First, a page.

Alone in the snowy woods with his dog, a boy discovers the wonder of winter trees, one at a time, in a big, quiet space. On every double-page spread, four lines of simple verse and bright linoleum block prints decorated with watercolor and collage capture the stark outlines and the details of what he sees, hears, and touches ("Crunch! Our footsteps make the only sound"). The botanical facts are part of the wonder ("Trees that once had leaves are bare"); he looks closely at six different trees, appreciating the bur oak's massive, intertwining limbs; a bird nesting in the trunk of the paper birch; the sharp needles ("Ouch!") of the white spruce; and more. The blend of play, science, poetry, and art is beautiful; and notes at the back provide more facts about each tree. Robert Frost's "Stopping by Woods on a Snowy Evening" will make a lovely read-aloud connection. Copyright 2008 Booklist Reviews.Review by School Library Journal Reviews
K-Gr 2— This book looks at the subtle charms of trees in winter. On a walk through a forest, a boy observes the branches, shapes, and various barks. He and his dog make snow angels, watch animals quietly eating, and tap a maple tree for syrup. The style of this book, both in text and pictures, is as quiet as its subject. In a simple poetic form, seven trees are described: sugar maple, American beech, paper birch, yellow poplar, bur oak, Eastern hemlock, and white spruce. Readers get a sense of what they look like from a distance ("the egg shape of the maple tree/the taller oval of the beech…" and up close ("the peeling bark of paper birch/feeds hungry hares that eat their fill"). Evans's intriguing illustrations mix prints, watercolor, and collage, and are tweaked with digital enhancement. The lines are thick but supple, and the boy's red jacket and golden dog enliven the soft colors of the winter landscape. This title won't jump off the shelves, but it will be appreciated by nature lovers and primary classrooms studying trees and seasonal scenery.—Lauralyn Persson, Wilmette Public Library, IL [Page 131]. Copyright 2008 Reed Business Information.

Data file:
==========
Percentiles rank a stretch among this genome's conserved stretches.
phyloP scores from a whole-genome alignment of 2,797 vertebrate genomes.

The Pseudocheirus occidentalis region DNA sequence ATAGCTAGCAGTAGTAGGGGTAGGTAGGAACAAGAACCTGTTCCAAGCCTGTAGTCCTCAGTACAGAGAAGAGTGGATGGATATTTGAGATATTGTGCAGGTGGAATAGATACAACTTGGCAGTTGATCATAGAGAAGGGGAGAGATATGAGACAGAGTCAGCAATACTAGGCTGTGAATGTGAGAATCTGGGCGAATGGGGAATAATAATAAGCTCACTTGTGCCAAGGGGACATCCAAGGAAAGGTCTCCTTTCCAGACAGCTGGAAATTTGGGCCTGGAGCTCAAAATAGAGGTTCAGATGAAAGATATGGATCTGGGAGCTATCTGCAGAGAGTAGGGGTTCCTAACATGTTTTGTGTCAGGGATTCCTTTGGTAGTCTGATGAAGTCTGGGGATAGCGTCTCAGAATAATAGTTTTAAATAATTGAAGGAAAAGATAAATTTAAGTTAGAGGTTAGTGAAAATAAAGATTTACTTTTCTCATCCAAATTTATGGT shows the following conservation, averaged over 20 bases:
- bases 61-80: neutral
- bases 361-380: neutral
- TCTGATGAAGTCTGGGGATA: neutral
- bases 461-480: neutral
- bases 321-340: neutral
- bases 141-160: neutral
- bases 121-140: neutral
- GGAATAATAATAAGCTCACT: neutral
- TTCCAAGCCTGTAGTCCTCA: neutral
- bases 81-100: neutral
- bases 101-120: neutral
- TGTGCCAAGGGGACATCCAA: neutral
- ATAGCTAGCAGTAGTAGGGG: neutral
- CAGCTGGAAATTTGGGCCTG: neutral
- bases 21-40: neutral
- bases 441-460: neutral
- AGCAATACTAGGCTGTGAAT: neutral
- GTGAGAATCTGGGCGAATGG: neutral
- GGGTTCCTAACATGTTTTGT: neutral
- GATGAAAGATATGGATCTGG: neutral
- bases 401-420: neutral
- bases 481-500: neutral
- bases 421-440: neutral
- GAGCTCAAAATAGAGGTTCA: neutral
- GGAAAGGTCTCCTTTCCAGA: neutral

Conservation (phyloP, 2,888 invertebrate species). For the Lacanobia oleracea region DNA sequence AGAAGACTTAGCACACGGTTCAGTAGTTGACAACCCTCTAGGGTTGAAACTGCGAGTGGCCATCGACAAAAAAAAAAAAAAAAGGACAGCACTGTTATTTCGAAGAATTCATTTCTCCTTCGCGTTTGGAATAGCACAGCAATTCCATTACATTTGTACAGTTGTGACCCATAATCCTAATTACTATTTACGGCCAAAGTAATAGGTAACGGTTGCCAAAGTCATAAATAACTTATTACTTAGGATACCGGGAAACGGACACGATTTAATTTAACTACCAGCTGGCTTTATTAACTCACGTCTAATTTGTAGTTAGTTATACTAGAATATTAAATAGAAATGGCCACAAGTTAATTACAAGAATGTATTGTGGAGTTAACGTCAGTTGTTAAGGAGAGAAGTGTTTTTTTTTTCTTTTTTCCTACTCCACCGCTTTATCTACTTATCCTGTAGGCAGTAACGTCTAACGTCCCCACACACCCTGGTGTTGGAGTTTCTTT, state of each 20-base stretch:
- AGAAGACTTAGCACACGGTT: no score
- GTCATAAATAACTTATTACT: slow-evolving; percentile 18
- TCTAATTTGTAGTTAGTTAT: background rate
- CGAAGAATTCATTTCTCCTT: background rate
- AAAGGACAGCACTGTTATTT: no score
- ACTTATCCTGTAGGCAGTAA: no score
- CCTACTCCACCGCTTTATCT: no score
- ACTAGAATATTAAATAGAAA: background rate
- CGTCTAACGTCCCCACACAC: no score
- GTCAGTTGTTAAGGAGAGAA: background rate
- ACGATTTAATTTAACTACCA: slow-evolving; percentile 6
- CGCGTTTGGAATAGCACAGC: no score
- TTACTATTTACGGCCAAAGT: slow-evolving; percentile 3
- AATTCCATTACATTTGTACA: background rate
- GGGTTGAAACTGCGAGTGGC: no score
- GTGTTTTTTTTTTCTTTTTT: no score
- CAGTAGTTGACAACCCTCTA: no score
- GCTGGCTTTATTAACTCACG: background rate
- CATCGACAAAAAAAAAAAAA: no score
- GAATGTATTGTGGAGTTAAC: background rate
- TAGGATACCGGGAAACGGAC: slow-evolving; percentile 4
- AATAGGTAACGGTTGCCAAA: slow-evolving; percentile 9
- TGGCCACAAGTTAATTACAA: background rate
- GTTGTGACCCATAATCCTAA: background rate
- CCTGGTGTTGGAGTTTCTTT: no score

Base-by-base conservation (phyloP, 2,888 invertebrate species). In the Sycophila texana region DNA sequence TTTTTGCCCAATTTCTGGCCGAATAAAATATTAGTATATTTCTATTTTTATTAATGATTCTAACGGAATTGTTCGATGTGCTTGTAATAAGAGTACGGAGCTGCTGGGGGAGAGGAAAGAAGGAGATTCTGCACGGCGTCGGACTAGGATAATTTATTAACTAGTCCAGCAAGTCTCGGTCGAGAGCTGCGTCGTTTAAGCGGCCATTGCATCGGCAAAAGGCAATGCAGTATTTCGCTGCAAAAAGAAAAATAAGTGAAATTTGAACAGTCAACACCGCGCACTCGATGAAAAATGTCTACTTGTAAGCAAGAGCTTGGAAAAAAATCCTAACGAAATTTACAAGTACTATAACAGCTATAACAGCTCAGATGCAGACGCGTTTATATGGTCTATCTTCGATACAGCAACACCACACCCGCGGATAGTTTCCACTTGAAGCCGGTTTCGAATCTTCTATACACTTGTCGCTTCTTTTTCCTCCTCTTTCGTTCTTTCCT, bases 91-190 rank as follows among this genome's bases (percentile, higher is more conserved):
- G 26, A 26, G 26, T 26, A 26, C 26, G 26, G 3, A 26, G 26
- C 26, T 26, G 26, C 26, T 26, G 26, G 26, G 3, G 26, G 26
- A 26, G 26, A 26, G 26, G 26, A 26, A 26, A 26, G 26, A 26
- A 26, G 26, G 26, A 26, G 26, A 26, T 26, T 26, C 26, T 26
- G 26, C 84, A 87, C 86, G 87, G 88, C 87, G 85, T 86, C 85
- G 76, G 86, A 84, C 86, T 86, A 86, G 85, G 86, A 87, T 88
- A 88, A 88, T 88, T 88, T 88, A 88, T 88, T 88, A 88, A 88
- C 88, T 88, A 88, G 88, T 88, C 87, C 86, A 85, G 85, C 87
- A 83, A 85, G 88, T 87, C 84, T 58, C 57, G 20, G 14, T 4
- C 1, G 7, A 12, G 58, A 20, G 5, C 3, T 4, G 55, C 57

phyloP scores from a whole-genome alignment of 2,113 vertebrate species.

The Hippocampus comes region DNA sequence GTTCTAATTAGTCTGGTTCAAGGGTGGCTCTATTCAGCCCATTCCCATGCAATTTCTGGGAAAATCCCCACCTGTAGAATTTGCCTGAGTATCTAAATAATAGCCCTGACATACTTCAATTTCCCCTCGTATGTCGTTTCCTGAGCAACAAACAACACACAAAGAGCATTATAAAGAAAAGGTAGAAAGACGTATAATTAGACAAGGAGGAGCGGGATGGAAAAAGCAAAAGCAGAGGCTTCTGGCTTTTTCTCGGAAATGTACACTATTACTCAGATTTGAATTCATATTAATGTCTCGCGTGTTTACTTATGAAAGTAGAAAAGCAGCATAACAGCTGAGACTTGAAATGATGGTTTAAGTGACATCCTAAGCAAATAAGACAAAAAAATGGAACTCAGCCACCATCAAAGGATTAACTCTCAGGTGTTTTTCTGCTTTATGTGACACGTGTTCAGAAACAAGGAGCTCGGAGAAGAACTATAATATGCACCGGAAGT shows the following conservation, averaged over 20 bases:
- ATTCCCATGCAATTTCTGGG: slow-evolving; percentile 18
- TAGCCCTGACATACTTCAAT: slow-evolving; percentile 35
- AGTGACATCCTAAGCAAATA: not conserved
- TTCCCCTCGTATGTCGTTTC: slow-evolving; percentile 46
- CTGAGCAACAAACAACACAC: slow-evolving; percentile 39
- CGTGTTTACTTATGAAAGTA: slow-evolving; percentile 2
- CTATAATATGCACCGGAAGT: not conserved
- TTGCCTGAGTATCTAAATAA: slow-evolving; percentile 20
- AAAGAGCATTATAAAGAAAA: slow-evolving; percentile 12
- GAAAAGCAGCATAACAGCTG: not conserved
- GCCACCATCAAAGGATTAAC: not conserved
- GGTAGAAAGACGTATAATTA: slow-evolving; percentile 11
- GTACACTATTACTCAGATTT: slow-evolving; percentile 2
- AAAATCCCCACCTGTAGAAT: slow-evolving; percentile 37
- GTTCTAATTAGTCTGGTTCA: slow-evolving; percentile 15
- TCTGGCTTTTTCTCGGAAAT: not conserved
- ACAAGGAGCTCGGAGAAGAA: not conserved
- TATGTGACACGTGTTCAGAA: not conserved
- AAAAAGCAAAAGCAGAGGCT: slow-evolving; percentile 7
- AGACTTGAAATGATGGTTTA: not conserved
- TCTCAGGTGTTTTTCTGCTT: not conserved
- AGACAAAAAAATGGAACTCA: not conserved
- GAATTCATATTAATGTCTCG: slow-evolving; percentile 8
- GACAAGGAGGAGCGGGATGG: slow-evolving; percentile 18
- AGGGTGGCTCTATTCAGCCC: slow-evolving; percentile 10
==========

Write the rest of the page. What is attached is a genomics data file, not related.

A young boy and his dog walk through the forest in the snow and notice the many diferent types of trees, which, although they have shed their leaves, can still be identified by their shape.Review by Publisher Summary 2
"Trees that once had leaves are bare.They're dressed instead in lacy white.Snow dusts their trunks and coats their limbswith flakes that outline them with light."Join a boy and his dog as they use their senses of sight and touch to identify seven common trees in the snow covered forest. Intricate illustrations and lyrical text make distinguishing different types of trees easy--even in the middle of winter, when only bare branches stand like skeletons against the sky.